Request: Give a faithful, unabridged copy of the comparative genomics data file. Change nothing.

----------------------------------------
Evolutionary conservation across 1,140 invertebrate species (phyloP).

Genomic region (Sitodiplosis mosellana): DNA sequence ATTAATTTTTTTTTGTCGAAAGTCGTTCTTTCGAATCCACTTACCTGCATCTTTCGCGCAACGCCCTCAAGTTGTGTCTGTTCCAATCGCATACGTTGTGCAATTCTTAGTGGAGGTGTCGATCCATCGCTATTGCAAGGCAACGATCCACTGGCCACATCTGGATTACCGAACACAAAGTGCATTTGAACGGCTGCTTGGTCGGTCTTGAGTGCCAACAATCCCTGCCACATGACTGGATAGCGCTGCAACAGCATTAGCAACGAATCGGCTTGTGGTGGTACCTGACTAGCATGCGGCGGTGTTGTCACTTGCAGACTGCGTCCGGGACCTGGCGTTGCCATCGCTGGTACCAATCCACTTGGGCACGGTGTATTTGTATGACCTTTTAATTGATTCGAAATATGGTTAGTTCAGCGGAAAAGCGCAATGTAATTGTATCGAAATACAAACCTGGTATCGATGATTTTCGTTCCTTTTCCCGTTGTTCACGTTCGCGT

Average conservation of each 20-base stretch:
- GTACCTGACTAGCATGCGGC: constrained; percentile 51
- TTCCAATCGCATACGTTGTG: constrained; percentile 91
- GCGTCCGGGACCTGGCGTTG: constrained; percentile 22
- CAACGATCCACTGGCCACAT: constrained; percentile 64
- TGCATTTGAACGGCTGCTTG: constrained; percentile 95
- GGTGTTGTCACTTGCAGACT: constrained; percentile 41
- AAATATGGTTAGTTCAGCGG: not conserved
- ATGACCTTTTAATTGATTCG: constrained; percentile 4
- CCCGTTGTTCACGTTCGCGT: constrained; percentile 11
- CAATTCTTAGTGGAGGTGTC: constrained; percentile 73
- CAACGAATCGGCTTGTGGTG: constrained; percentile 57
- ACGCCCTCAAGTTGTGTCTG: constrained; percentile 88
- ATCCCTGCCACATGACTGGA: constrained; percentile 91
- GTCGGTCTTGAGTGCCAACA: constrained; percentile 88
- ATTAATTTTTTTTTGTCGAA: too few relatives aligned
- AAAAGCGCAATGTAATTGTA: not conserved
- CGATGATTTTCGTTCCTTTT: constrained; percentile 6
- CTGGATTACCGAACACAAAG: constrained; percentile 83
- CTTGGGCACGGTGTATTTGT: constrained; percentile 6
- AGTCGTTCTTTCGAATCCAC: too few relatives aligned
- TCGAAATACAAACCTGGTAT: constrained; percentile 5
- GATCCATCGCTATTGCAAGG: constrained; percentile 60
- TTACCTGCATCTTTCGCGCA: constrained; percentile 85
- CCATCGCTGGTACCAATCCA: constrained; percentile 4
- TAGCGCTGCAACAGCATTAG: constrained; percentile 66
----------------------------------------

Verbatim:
Evolutionary conservation across 1,140 invertebrate species (phyloP).

Genomic region (Sitodiplosis mosellana): DNA sequence ATTAATTTTTTTTTGTCGAAAGTCGTTCTTTCGAATCCACTTACCTGCATCTTTCGCGCAACGCCCTCAAGTTGTGTCTGTTCCAATCGCATACGTTGTGCAATTCTTAGTGGAGGTGTCGATCCATCGCTATTGCAAGGCAACGATCCACTGGCCACATCTGGATTACCGAACACAAAGTGCATTTGAACGGCTGCTTGGTCGGTCTTGAGTGCCAACAATCCCTGCCACATGACTGGATAGCGCTGCAACAGCATTAGCAACGAATCGGCTTGTGGTGGTACCTGACTAGCATGCGGCGGTGTTGTCACTTGCAGACTGCGTCCGGGACCTGGCGTTGCCATCGCTGGTACCAATCCACTTGGGCACGGTGTATTTGTATGACCTTTTAATTGATTCGAAATATGGTTAGTTCAGCGGAAAAGCGCAATGTAATTGTATCGAAATACAAACCTGGTATCGATGATTTTCGTTCCTTTTCCCGTTGTTCACGTTCGCGT

Average conservation of each 20-base stretch:
- GTACCTGACTAGCATGCGGC: constrained; percentile 51
- TTCCAATCGCATACGTTGTG: constrained; percentile 91
- GCGTCCGGGACCTGGCGTTG: constrained; percentile 22
- CAACGATCCACTGGCCACAT: constrained; percentile 64
- TGCATTTGAACGGCTGCTTG: constrained; percentile 95
- GGTGTTGTCACTTGCAGACT: constrained; percentile 41
- AAATATGGTTAGTTCAGCGG: not conserved
- ATGACCTTTTAATTGATTCG: constrained; percentile 4
- CCCGTTGTTCACGTTCGCGT: constrained; percentile 11
- CAATTCTTAGTGGAGGTGTC: constrained; percentile 73
- CAACGAATCGGCTTGTGGTG: constrained; percentile 57
- ACGCCCTCAAGTTGTGTCTG: constrained; percentile 88
- ATCCCTGCCACATGACTGGA: constrained; percentile 91
- GTCGGTCTTGAGTGCCAACA: constrained; percentile 88
- ATTAATTTTTTTTTGTCGAA: too few relatives aligned
- AAAAGCGCAATGTAATTGTA: not conserved
- CGATGATTTTCGTTCCTTTT: constrained; percentile 6
- CTGGATTACCGAACACAAAG: constrained; percentile 83
- CTTGGGCACGGTGTATTTGT: constrained; percentile 6
- AGTCGTTCTTTCGAATCCAC: too few relatives aligned
- TCGAAATACAAACCTGGTAT: constrained; percentile 5
- GATCCATCGCTATTGCAAGG: constrained; percentile 60
- TTACCTGCATCTTTCGCGCA: constrained; percentile 85
- CCATCGCTGGTACCAATCCA: constrained; percentile 4
- TAGCGCTGCAACAGCATTAG: constrained; percentile 66